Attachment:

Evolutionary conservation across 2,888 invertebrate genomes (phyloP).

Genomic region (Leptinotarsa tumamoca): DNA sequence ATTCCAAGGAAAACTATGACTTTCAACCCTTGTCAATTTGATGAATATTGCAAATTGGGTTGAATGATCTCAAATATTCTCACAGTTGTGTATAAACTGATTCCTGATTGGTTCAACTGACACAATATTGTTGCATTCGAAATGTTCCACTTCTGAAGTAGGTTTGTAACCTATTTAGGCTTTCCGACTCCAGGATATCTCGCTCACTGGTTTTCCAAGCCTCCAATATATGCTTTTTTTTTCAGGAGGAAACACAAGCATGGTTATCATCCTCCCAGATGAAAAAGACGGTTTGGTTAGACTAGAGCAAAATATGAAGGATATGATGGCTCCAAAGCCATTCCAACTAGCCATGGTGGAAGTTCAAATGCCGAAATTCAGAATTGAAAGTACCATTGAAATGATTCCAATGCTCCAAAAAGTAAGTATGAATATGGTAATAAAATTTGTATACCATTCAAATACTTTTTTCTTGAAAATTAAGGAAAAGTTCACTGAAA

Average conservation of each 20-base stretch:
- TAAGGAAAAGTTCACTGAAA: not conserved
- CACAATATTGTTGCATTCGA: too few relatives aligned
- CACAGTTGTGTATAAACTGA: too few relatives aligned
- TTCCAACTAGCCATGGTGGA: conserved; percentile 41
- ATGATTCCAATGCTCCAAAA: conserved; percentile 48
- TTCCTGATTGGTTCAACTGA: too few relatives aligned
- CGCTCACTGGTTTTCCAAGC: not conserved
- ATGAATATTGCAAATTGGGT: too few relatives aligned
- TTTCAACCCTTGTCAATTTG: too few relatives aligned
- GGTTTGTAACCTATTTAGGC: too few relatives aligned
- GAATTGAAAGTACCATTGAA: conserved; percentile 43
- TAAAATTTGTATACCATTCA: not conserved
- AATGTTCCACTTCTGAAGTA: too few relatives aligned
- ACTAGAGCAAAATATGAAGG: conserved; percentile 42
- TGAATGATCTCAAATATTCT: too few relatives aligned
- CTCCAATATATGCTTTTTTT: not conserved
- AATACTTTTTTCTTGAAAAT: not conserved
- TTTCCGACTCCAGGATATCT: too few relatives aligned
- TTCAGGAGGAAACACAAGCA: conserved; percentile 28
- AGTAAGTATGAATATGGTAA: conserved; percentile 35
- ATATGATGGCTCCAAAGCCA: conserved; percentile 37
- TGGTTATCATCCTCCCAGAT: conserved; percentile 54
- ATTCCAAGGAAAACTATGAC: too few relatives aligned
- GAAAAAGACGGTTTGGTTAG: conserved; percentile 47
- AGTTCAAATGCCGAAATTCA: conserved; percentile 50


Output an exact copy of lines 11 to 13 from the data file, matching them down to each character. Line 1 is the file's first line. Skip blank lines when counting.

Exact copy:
- ATGAATATTGCAAATTGGGT: too few relatives aligned
- TTTCAACCCTTGTCAATTTG: too few relatives aligned
- GGTTTGTAACCTATTTAGGC: too few relatives aligned